About one month after pro-Trump rioters stormed the U.S. Capitol, The 19th reached out to all 143 women in the 117th Congress to ask about their experiences on January 6. Twenty-three shared their points of view from that day. We are also publishing each lawmaker’s full account of that day. Here is what Rep. Marie Newman of Illinois told The 19th. The transcript has been lightly edited:
That day, I was ever so slightly anxious but not at all worried. After all, we are the United States of America, and the Capitol is a revered building and staffed. I was just nervous that it was going to be uncomfortable, not worrisome. As I walked up to the Capitol that day, it was clear that there were a lot more Capitol Police than I had ever seen there.
I went in and started my day. We were doing the certification of the election that day, kind of standard stuff. And then right around noon is when I was noting that the crowd — the Trump crowd — is getting much larger. And then they had shown Trump’s comments basically saying, “Go fight,” and I thought, “That’s not going to be good.”
My staff and I were having meetings that day. We had all of the news sources and C-SPAN on at my office. I was in a safe location. They tried to breach my location, but they weren’t able to. Other members said they had been locked in a room. I was in a relatively safe place.
I was with about five or six of my staff members that day in my office. We kept our door locked and the news playing on the TV, but I had no idea how serious the situation was until I started seeing rioters scale a wall around 1 or 2 p.m. It looked like a practiced military exercise; I saw some even had maps in their hands. I kept thinking the National Guard would show up in a jiffy, but they didn’t.
I was at that point getting hundreds of calls and text messages. My husband was outraged that the Capitol Police were underresourced. I wondered what’s going on. Meanwhile, I’m trying to keep some people calm and keep working and also just making sure everybody’s safe. We’re all a family. I was checking in with folks that get worried about these things. Luckily, my staff was absolutely amazing and level-headed the entire time.
Then they started to ram the speaker’s lobby, and you were seeing lots of weapons and lots of beyond mob-like activity. It was really more like militia activity. So as the insurrection progressed, I was starting to actually look at these folks. I was looking at their disgusting, vile and heinous t-shirts that were hateful and evil to every religion, race and walk of life. I was horrified by the messages I saw, and then I was horrified that they had real weapons: stun guns and pipe guns.
What became clear in that minute, even before they ushered [Vice President Mike Pence] and [Speaker Nancy Pelosi] out, was that this is very organized, truly a network of domestic terrorists. I was so glad that people started calling them what they were: domestic terrorists. We’ve known this for 400 years, that we have racism in our country and there are horrible things that our country has done. This was a call that white supremacists and domestic terrorists are our number one problem.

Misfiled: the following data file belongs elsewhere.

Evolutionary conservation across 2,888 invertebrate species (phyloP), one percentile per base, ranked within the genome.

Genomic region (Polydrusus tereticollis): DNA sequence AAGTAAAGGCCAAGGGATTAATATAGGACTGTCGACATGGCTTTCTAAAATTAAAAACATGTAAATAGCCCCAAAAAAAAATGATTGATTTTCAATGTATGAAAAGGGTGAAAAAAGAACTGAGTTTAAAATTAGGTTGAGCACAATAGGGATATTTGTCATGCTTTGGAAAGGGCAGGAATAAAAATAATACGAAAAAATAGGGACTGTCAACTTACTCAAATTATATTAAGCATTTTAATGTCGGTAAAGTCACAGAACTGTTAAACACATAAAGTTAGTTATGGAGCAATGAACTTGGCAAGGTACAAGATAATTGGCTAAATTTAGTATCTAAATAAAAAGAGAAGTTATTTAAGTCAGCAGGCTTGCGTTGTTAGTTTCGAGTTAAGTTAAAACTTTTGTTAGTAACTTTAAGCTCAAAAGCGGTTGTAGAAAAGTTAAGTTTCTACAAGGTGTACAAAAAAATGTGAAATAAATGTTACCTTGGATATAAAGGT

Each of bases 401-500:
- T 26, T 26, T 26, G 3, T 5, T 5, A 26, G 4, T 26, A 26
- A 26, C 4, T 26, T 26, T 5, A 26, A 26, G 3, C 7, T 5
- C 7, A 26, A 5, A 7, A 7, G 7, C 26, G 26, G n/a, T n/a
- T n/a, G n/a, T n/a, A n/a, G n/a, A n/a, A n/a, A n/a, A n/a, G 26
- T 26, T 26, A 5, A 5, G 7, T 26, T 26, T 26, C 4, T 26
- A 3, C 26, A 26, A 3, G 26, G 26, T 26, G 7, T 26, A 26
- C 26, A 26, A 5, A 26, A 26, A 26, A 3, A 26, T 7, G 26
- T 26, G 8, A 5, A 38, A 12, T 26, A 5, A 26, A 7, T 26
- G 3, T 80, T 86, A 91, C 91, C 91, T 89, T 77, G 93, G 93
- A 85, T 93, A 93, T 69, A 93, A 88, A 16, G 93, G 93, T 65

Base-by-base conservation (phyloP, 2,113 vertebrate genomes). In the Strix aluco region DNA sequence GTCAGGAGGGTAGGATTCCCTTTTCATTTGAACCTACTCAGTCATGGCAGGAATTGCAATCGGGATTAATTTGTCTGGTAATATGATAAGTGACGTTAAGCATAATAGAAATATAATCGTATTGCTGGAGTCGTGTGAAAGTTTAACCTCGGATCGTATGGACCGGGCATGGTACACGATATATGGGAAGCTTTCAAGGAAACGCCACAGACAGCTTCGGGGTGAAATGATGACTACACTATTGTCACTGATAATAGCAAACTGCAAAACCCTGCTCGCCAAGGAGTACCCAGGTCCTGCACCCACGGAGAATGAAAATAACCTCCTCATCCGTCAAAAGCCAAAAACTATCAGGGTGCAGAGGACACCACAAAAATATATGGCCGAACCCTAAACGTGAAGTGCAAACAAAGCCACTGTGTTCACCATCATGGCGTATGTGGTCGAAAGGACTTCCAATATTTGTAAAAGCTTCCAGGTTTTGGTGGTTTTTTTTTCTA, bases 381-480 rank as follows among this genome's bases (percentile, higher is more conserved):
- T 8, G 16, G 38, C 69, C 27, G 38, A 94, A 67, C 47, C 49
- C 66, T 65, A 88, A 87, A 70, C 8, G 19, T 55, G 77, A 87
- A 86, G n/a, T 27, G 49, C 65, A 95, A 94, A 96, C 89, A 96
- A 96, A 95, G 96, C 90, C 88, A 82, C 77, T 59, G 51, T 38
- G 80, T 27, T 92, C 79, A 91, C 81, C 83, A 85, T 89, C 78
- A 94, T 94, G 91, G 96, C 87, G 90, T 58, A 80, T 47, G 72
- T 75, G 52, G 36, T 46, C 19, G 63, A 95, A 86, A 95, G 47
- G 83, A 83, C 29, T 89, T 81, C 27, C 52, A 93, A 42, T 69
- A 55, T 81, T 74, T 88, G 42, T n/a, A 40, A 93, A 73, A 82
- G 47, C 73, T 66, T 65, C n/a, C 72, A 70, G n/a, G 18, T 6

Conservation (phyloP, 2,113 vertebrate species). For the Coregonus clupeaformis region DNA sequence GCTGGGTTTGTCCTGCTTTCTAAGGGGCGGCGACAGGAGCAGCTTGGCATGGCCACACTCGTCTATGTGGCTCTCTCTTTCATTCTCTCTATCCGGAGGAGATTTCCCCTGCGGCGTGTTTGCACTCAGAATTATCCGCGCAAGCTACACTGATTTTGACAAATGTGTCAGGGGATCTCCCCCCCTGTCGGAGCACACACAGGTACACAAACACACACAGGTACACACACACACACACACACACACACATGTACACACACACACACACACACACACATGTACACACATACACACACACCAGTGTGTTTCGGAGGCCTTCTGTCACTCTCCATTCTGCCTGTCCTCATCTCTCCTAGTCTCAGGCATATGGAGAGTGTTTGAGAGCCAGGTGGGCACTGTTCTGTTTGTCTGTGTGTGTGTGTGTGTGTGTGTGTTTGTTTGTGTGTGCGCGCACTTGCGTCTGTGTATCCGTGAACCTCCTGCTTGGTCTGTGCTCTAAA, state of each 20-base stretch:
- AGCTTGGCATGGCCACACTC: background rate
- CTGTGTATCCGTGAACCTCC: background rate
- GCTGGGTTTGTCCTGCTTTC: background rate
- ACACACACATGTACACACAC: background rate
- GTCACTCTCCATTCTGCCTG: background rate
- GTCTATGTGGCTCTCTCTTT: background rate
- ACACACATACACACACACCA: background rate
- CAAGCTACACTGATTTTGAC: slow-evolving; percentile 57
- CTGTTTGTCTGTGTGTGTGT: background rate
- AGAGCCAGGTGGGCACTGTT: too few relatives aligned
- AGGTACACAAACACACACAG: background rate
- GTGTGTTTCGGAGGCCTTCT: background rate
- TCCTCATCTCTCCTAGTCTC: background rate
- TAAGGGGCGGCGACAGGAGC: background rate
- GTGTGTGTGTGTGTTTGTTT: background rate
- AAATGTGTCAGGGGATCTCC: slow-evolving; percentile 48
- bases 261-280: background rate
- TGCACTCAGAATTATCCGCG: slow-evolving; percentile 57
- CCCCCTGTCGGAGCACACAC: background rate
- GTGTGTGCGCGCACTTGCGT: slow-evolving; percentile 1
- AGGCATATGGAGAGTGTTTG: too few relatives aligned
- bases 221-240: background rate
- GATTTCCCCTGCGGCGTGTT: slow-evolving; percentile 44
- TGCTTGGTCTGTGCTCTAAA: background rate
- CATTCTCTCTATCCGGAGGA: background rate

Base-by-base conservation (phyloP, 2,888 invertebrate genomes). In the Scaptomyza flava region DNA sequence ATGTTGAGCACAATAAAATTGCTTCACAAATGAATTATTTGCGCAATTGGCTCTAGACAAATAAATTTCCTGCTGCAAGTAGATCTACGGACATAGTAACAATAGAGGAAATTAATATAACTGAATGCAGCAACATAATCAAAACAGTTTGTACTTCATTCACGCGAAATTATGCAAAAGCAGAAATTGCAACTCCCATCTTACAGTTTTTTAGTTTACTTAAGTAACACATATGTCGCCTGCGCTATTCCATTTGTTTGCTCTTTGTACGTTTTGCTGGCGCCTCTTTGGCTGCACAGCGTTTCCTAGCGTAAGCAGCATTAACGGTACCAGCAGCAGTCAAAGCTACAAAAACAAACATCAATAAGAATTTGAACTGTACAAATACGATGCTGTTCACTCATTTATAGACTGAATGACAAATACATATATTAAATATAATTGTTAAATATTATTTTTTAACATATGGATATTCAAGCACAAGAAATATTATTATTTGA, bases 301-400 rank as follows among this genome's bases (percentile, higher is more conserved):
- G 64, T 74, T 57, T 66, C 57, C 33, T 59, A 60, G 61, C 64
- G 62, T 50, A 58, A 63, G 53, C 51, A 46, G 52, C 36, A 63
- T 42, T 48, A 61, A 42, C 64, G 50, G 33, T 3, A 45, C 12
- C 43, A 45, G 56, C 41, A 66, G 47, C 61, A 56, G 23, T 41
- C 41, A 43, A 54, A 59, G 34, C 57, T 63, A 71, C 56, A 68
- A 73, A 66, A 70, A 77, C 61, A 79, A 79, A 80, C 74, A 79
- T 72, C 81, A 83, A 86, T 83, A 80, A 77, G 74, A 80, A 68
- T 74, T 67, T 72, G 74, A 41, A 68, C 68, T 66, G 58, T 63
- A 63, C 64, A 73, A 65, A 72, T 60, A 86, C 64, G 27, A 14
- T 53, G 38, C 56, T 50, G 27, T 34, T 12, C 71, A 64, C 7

As it progressed past 2:30 p.m., I found out there were around 30 people up in the gallery that had to get shuttled to different places. I didn’t realize how much danger they were in until the next day when they were recounting their experiences. They were all heroes that day and operated as a team. I couldn’t be more proud to know them. The Capitol Police fought like it was combat. They were holding 20-pound shields. They did that for hours. They saved all of our lives.
I think I was just stunned and shocked that this was happening. I kept saying, “They’re going to get in, and they’ve done some horrible things, but they’re not going to get into the chamber.” But they did. I want to be clear: This isn’t about vandals. They were not vandals or protesters; they were domestic terrorists and white supremacists. And they were very dangerous. They were screaming things like, “Kill all Democrats” and “Kill Pence.”
I’m forever a mom and wanted to make sure my staff was huddled. I don’t think it really sunk in until the next day when I heard recounts about other members huddled down with oxygen masks on their heads, calling their loved ones to say goodbye.
So I think around 7:30 p.m. we started to get some good news that they had taken control of the building again. In my head, it was very important that we continue the certification of the election even though it was a scary place to go back because we were in deep danger, and look, there’s a lot of PTSD going around. So when the members of Congress came back to vote around 8:30 p.m., I admired all of them.
A little after 3:30 a.m., I was back in my office and went home. My chief of staff and I were the last to leave. We locked up and went down to the parking garage. We were just on high alert throughout the night. I was going to and from votes in the chamber, and I was just thanking every single National Guardsman and police officer for saving our lives — because they did. Had they not come in when they did and battled when they did, I think [the rioters] would have achieved their purpose of killing us.
It wasn’t until the next day that I really started to process. I think I was on the phone with a Politico reporter that Friday night. It just struck me that that was very bad. What everyone forgets is the Capitol is run by all of these amazing facilitators, administrators and engineers. There’s hundreds, if not thousands of them, and they were all in danger. And all these Republicans don’t seem to care about that. My firm takeaway which grew throughout the day: These white supremacists are ruining our country and we have to take it back and take control.